Tagged: Rare Books

New Acquisition: De Smet’s Missions de l’Orégon, 1848

A rare uncut edition of Jesuit priest Pierre-Jean De Smet’s Missions de l’Orégon et Voyages dans les Montagnes Rocheuses aux sources de la Columbie, de l’Athabasca et du Sascatshawin, en 1845-1846 (Gand [Ghent]: Vander Schelden, 1848) has been added to the Oregon Collection in Special Collections and University Archives. This collection includes published materials that reflect the history, literature, and life in Oregon and the Oregon Territory. The acquisition of Missions de l’Orégon broadens the De Smet holdings in the Oregon Collection and complements other editions held in the collection including the English-language edition (Oregon Missions) and the Flemish-language edition (Missiën van den Orégon, seen on the right below).

Pierre-Jean De Smet (1801-1873) was born in Belgium and emigrated to the United States in 1821 as a novitiate of the Society of Jesus (Jesuits). He moved to a Jesuit mission in Florissant, Missouri, near St. Louis, and began to study the languages and cultures of Native Americans. He went on first his mission among the Salish after they sent a deputation to St. Louis. De Smet returned with the messengers travelling west through Montana and Wyoming, also visiting the neighboring Nez Perce nation on this journey. In 1845-1846, De Smet undertook one of his longest missions throughout the Rocky Mountains and the Oregon Territory, including the Columbia and Willamette valleys, where he established schools and missions throughout. After these travels, De Smet published an account of the evangelizing expedition in Oregon Missions and Travels over the Rocky Mountains in 1845-46 (New York, 1847). The sale of this book, published in three languages, was part of his continued effort to raise money for Jesuit missions in the Northwest. These fundraising labors included many overseas trips to Europe to meet with papal and European state leaders where his translated books might illustrate his mission and impact to European donors. De Smet saw himself as an ally and advocate of the tribes he was in contact with in the West and was aware of the infringements and persecutions of the federal government toward tribal nations writing, “If our Indians become enraged against the whites, it is because the whites have made them suffer for a long time.”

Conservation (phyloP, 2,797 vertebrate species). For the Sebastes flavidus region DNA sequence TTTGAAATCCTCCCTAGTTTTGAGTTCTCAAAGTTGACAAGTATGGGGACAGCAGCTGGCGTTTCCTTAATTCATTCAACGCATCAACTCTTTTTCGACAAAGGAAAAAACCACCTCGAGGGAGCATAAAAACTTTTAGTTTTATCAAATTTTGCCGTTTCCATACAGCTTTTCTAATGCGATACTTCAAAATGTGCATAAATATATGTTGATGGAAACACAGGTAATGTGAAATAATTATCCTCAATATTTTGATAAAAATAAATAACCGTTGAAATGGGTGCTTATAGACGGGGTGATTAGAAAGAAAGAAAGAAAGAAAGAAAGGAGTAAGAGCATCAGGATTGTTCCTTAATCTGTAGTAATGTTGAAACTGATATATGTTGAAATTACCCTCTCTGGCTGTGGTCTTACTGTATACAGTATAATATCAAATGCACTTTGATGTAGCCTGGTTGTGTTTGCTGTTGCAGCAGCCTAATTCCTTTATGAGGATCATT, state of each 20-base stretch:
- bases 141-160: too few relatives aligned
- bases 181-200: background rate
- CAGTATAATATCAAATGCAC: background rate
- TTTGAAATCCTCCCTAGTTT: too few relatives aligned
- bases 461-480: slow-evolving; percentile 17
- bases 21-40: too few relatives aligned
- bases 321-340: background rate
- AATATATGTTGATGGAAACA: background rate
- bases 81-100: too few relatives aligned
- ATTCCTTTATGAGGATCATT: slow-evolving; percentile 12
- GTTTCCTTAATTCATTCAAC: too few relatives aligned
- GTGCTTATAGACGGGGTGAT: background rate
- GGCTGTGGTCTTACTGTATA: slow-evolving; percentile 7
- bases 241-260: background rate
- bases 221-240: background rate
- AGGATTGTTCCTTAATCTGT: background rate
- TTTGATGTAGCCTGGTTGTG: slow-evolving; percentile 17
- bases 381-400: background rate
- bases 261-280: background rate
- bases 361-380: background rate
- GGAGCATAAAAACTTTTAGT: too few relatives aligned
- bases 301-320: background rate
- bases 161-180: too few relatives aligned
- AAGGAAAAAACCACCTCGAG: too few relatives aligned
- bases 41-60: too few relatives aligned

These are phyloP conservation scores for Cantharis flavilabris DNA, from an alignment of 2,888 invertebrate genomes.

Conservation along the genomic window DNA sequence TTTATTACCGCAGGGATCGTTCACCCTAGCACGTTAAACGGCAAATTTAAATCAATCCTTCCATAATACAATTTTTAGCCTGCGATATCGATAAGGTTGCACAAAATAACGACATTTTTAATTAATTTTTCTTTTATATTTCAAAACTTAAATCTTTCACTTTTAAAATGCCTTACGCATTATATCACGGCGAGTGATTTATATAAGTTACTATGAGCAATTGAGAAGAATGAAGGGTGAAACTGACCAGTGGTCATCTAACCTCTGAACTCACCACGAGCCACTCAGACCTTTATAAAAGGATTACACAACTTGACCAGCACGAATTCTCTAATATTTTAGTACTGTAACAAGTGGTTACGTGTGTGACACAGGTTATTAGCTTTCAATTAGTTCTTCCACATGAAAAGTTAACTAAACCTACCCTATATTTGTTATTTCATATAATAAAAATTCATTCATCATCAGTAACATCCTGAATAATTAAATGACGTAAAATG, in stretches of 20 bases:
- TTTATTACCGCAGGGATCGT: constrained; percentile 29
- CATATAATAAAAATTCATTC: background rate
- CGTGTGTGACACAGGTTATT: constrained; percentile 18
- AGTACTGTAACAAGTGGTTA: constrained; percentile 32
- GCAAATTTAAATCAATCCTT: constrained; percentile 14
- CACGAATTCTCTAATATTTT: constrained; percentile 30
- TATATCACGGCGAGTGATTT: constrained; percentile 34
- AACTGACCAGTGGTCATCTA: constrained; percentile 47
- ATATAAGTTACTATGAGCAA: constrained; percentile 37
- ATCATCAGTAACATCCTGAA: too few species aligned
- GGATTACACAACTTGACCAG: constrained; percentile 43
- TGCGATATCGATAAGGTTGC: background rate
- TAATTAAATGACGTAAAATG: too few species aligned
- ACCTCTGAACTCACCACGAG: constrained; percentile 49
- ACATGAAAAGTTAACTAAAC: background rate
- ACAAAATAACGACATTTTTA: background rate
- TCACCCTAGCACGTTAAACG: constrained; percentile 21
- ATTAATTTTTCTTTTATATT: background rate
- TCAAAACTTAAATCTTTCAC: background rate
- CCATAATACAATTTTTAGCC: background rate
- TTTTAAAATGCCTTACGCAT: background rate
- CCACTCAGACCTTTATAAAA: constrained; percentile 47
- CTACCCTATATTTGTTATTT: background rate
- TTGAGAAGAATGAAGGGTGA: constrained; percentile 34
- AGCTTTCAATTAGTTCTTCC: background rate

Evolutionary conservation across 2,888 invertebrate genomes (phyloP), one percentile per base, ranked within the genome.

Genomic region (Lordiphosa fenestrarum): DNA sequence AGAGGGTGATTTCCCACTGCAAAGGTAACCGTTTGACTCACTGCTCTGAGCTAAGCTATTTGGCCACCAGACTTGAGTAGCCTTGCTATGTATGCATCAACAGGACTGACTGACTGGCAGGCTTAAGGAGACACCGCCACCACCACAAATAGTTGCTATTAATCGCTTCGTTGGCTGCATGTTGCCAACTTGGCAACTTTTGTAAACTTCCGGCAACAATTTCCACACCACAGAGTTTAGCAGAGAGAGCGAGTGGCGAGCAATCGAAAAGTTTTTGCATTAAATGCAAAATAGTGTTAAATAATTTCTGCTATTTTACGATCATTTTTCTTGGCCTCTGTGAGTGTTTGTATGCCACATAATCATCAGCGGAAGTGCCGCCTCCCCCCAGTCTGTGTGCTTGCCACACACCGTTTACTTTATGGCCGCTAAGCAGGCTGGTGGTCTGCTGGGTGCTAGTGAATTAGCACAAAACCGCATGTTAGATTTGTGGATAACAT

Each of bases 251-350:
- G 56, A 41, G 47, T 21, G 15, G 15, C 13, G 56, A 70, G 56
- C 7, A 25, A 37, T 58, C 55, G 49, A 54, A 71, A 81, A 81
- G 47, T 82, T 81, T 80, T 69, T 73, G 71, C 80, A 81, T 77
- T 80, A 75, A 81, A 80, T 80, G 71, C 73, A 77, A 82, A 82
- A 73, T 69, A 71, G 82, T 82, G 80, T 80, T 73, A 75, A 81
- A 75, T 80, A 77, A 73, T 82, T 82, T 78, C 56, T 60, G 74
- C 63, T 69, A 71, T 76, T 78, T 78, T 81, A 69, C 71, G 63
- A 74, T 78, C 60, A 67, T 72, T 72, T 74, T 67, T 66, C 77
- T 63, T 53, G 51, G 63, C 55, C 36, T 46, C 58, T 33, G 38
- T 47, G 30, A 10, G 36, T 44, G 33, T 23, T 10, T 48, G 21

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Library Acquires a Doves Bible Leaf on Vellum

Special Collections and University Archives has recently acquired a printed leaf from a vellum copy of the esteemed Doves Press English Bible.

This leaf from the first book of Chronicles (p. 119-120, vol. II) is an excellent example of the fine presswork and craftsmanship of Arts and Crafts bookmaking, an international art movement that emulated forms and decorations of the past and championed social and economic reform.

Doves Press was founded in 1900 by T. J. Cobden-Sanderson and Emery Walker, a bookbinder and photo-engraver respectively. The works of the Doves Press and earlier established Doves Bindery were aligned with the overall aim of reviving fine printing and bookmaking of the past. Cobden-Sanderson did not adhere as closely to the Medieval codex model as his famous contemporary, William Morris and the Kelmscott Press. Morris wanted to copy the scribal tradition wherein the two-column design, illumination and rubrication was used. In Cobden-Sanderson’s idealized book, he sought to create a work that elegantly wove typography, printing, and binding together.

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Books as Art: Exploring Rare Zaehnsdorf Bindings